Part 1: Benefits of Book Clubs

I ❤ book clubs. Even as an adult, I find it so much more rewarding when I read books that my friends are reading. It’s always a different experience when you are reading a book with someone else.  That’s part of the reason why I try to recommend good books that I’ve read to the people around me (ahem…The Hunger Games series!)

Every year in reading workshop, students have reading partners and book clubs. The great thing about a book club is that there are 3 or 4 students reading the same book together. This allows for great conversations about the text and helps create more excitement for the students. Right now, we are in a round of book clubs for our historical fiction unit. All of the students have chosen historical fiction book clubs.

Fantastic historical fiction books about Korea's history!

Other historical fiction books about American history.

Book clubs are great to use for students from elementary to high school! Some of the benefits are:

1.  Differentiation – You can put book club groups together based on reading levels and also interests.

2. Book Choice– Students can choose within book clubs their top choices on what book they want to read. For my fifth grade students, I always give them a number of different choices of books to choose from.  Then, they rank their top 3 choices. This allows them to feel like they have a choice in what they are reading and you are not just assigning them a book that they have to read. It makes a big difference!

3. Deep Discussions– Successful book clubs allow for deeper discussion about the text! Each student will bring a different lens or viewpoint on the story. It is important to help scaffold how to exactly have deep discussions. I require my students to bring at least 3 post-its notes with them to book club discussions.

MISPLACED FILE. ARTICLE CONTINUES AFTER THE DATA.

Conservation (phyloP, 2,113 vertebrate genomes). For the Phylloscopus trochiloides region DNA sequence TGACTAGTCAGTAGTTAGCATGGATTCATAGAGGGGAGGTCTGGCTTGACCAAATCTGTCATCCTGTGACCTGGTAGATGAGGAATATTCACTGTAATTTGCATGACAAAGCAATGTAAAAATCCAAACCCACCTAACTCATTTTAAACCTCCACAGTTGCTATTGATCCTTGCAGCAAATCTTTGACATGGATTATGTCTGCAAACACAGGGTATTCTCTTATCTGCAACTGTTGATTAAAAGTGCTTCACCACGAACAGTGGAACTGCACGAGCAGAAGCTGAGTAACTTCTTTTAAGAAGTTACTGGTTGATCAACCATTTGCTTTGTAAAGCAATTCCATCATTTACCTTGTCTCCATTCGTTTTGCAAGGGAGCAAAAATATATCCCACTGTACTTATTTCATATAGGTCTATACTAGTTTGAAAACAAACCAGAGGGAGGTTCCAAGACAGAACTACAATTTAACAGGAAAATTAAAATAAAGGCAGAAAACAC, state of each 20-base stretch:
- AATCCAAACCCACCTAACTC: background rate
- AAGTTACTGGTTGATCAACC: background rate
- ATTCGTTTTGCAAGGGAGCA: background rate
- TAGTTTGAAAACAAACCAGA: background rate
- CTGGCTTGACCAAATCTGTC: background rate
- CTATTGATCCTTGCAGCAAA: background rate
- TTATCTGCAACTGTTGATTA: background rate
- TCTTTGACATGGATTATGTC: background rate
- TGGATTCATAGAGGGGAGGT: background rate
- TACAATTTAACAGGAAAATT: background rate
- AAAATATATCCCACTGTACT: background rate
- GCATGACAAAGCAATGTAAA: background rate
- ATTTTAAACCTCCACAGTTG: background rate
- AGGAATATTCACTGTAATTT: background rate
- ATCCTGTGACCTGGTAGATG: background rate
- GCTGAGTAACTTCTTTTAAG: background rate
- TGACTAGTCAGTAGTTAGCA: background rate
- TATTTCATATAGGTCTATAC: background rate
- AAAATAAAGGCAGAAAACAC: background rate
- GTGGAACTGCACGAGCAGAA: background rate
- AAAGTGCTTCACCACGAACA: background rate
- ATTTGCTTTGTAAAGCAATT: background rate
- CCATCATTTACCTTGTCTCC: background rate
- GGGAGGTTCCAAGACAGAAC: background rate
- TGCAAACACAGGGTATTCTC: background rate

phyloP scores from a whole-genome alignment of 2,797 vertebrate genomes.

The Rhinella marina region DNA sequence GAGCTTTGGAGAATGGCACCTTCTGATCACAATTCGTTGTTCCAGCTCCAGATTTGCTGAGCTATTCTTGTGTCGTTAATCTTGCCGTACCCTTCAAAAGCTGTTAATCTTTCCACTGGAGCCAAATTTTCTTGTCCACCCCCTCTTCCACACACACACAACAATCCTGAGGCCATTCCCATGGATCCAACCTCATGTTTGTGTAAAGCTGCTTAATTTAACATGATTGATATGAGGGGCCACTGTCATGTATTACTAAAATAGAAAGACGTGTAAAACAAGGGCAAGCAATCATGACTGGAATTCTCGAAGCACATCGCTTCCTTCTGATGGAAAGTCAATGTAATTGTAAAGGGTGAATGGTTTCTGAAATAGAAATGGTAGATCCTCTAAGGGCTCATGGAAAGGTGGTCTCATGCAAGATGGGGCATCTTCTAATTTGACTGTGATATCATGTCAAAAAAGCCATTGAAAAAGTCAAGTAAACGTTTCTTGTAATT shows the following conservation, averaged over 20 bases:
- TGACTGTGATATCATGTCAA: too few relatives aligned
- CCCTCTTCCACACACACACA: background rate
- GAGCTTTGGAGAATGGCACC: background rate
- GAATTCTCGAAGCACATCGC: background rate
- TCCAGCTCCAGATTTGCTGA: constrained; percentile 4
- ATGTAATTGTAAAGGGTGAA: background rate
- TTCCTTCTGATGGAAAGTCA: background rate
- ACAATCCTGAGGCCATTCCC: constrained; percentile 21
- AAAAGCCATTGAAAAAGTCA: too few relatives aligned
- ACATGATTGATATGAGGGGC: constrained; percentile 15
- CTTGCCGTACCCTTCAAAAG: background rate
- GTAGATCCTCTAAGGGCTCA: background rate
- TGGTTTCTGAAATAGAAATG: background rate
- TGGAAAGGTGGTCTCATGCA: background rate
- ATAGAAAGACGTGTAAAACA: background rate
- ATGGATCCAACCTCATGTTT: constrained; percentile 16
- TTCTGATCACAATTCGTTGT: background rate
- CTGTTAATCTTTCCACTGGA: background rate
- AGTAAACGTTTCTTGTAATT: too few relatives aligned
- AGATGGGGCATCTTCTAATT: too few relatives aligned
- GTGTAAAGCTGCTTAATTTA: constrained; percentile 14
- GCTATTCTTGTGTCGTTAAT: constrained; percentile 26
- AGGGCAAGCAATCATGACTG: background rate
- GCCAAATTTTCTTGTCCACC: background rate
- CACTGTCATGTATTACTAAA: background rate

4. Socializing– Book clubs give my fifth grade students a good chance to socialize in class, but it’s focused around reading, instead of other things. Of course, as the teacher, I need to walk around and help monitor their discussions. However, they love getting the opportunity to “talk” with their peers.

5. Excitement about reading– There is definitely a difference that I notice in the level of excitement and interest in book club books, especially for my struggling readers. They enjoy talking about interesting parts of the story with their peers. Also, I noticed during our fantasy book club groups a while ago, my struggling readers were reading the first book of a series for their book club. After they finished, they wanted to continue reading the books from the series. Some of them even ordered the rest of the series online!

Have you ever been part of a book club? What did you enjoy about being part of a book club?

Stay tuned for Part 2: Launching Book Clubs. I’ll give some tips on how to launch successful book clubs in the classroom!

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